Showing posts with label Arab world. Show all posts
Showing posts with label Arab world. Show all posts

Friday, 10 January 2014

The danger of seeing the Middle East exclusively in 'religious' terms

Georges Corm
Lebanese economist and historian Georges Corm's latest book criticizes the essentialist and reductionist perceptions of the Arab and wider Muslim world held by my many Middle East of observers and policy-makers dealing with that region. In his Pour une Lecture Profane des Conflits, he reflects on the debilitating effects the 'Clash of Civilizations Thesis' has had as the ideological driving force behind the 'War on Terror'.

At present this is hindering an appropriate understanding of what is at stake since the seismic shifts that have changed the political landscape in the Arabic-speaking parts of the Muslim world, with regime changes in Tunisia, Egypt, and Libya, the troubled state of affairs in Iraq, the protracted civil war in Syria, and lingering unrest in countries such as Bahrain.

Because of the way these conflicts are reported and approached by outsiders dealing with the recalibration of policy-making or mediation in ongoing conflicts, the pervading view is:
that even after revolutions that were initially inspired by secular issues, the countries of the Arab world cannot shake off religion as the dominant force in politics. With its excessive political energies, political Islam remains the dominant power factor in the region.
Former Finance Minister Corm's book proposes a different way of looking at developments in the Middle East at the beginning of the second decade of the 21st century; turning the gaze away from the erroneous view that gives undue privilege to the religion factor.
In actual fact, he explains, the Arab world is concerned with very different issues: the just distribution of power and resources, a functioning state based on the rule of law and democratic participation. However, Corm elucidates, an adequate language has not yet been found for these concerns, or rather, it has not yet been able to make its voice heard over the dominant religious discourse.
Over the course of three or four decades, he writes, every significant political opposition in the Arab world has placed itself in the religious camp. That has left traces that cannot be erased from one day to the next.
Central to Corm's analysis is the destructive influence of reactionary Islamic ideologues fueled by Saudi oil money, who reject the in themselves laudable ideas that underlie the Enlightenment:
The motto "liberté, égalité, fraternité" (liberty, equality, fraternity) was once very closely observed when it came to distributing power and wealth. Who gets what, and in whose favour do the distribution mechanisms work? It is not long ago, writes Corm, that questions like these were a fundamental part of every political science degree in the West, but that is no longer the case.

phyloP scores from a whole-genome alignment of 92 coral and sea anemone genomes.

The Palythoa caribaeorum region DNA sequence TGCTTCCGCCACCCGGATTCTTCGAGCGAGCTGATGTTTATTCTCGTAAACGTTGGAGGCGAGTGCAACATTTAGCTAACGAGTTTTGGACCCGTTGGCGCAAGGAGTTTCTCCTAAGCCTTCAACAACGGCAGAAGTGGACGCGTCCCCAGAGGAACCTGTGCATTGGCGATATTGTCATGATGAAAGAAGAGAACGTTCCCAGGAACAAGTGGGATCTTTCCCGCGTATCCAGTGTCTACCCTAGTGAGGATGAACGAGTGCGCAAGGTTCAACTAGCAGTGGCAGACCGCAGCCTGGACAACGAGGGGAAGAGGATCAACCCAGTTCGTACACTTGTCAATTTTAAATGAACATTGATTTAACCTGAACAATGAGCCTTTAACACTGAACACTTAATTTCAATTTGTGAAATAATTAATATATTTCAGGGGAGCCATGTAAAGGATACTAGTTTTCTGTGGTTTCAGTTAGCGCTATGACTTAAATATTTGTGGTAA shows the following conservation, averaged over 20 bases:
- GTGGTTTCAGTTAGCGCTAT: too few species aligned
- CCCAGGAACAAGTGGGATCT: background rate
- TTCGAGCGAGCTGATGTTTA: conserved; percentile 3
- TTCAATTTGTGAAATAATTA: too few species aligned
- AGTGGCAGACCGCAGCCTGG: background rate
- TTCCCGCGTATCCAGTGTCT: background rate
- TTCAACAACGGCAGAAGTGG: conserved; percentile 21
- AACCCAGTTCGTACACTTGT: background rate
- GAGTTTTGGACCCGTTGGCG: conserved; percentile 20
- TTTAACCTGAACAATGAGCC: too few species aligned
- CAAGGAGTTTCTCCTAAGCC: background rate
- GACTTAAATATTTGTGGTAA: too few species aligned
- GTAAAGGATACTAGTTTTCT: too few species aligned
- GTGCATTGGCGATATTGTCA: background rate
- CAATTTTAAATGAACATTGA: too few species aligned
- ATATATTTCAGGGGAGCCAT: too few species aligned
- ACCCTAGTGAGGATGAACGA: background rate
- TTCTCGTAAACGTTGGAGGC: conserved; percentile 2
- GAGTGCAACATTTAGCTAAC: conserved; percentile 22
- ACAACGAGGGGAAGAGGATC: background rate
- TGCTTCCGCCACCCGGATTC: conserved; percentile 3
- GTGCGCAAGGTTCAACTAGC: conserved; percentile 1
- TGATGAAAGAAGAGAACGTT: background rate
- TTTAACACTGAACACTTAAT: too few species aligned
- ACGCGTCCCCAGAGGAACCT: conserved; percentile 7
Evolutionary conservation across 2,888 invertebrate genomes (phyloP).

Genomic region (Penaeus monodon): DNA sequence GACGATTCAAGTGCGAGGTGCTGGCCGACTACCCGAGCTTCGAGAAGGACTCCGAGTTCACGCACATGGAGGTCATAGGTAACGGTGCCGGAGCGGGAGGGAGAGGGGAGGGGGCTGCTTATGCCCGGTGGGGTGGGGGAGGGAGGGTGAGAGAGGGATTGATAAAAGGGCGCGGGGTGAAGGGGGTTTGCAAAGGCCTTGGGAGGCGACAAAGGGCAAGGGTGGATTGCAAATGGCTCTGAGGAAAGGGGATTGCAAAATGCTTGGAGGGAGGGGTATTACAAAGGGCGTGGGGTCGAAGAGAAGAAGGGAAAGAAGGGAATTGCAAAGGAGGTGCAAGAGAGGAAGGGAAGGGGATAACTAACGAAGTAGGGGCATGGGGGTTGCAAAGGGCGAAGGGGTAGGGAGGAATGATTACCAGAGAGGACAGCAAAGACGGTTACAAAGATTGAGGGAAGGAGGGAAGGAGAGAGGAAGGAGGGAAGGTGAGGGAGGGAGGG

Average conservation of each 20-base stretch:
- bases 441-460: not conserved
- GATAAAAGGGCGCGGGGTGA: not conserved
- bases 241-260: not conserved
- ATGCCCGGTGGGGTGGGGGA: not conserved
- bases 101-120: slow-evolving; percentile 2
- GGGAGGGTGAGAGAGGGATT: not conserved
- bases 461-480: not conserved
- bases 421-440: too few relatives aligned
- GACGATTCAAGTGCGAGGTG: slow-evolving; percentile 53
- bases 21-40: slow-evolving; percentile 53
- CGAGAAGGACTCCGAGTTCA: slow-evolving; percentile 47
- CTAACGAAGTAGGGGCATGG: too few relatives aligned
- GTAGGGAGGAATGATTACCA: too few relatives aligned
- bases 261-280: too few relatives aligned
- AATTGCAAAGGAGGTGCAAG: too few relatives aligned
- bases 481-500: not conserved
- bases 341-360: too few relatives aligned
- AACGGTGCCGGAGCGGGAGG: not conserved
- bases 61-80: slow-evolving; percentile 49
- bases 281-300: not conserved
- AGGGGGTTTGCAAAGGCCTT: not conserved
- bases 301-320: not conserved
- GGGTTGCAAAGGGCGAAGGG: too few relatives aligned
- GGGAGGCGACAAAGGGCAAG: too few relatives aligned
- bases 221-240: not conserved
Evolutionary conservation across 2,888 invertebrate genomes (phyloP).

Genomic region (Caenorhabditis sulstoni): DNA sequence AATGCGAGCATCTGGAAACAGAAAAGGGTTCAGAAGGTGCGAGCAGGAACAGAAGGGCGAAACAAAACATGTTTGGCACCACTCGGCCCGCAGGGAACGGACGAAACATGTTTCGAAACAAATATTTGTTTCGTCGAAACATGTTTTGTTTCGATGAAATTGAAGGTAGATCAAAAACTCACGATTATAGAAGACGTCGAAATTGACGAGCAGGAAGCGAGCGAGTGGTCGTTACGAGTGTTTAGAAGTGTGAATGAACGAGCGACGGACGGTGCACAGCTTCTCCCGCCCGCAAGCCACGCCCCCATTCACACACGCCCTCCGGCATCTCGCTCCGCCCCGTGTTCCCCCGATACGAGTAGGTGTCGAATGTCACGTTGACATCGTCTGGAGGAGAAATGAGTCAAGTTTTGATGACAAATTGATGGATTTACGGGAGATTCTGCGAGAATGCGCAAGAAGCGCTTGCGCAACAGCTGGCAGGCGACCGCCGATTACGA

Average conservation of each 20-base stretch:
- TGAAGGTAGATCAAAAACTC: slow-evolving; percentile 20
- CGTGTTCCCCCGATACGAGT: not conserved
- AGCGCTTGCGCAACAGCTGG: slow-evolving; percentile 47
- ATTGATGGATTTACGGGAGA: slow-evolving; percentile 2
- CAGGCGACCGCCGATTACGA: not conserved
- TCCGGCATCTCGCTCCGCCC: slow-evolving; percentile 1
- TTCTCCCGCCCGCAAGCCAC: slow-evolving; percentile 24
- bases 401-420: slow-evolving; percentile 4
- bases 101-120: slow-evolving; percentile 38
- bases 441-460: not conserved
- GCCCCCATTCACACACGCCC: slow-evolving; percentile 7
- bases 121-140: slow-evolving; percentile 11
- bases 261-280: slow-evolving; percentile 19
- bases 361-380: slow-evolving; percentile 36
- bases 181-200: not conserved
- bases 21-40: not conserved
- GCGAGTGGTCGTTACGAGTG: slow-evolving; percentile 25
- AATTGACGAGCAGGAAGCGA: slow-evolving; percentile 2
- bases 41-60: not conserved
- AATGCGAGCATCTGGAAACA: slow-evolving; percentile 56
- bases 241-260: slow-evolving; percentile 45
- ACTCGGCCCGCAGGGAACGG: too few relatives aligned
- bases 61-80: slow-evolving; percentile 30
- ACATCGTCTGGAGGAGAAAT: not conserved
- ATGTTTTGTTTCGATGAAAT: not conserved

Instead, these have been replaced by a focus on culture, a factor that underlies both Huntington's new model of global order and the in Corm's equally mistaken foregrounding of multiculturalism, which has attained the status of ideology, but which is also  'discreetly similar to religious fundamentalism'. According to one reviewer:
Corm's culture-based interpretation of the Western perception of the conflicts currently permeating the Near East is fascinating. The only question is whether it still holds true. After all, many people in the West have indeed learned to take a closer look, to take the demands of the first protesters seriously and at face value.
Many now also share Corm's assessment that Arab secularism has sacrificed its own good reputation. Nasser, Sadat and Mubarak in Egypt, Ben Ali in Tunisia, Saddam Hussein in Iraq, Assad Senior and Junior in Syria – all of them built up dictatorial regimes that trampled their citizens' rights underfoot and unleashed their secret services on all those who dared to question their rule and demand reform. And where words like democracy and the rule of law have not only lost all value but even have to serve as excuses for the crimes of allegedly progressive regimes, promising political ideals are turned on their heads.
Western observers and policy-makers should stop hiding the cynicism of their decades-long support for Arab autocrats  behind a facade of supposedly culturally sensitive explanations and boldly promote the reappreciation of democratic and humanitarian principles because of their normative validity.

To read the full article click here.

Below is a clip of a lengthy discussion with Corm on the situation in the Middle East:

Friday, 3 May 2013

Sadiq Jalal al-Azm: Muslim Secularist talks about the Syrian Uprising

Last week, the Syrian website Al-Jumhuriyah, run by a conglomerate of Syrian writers and researchers supporting the uprising against Bashar al-Assad, published a lengthy interview conducted in January 2013, with one of Syria's foremost thinkers, the philosopher Sadiq Jalal al-Azm, who has It focused  on his views about recent developments in his country and the role of intellectuals in bringing about change.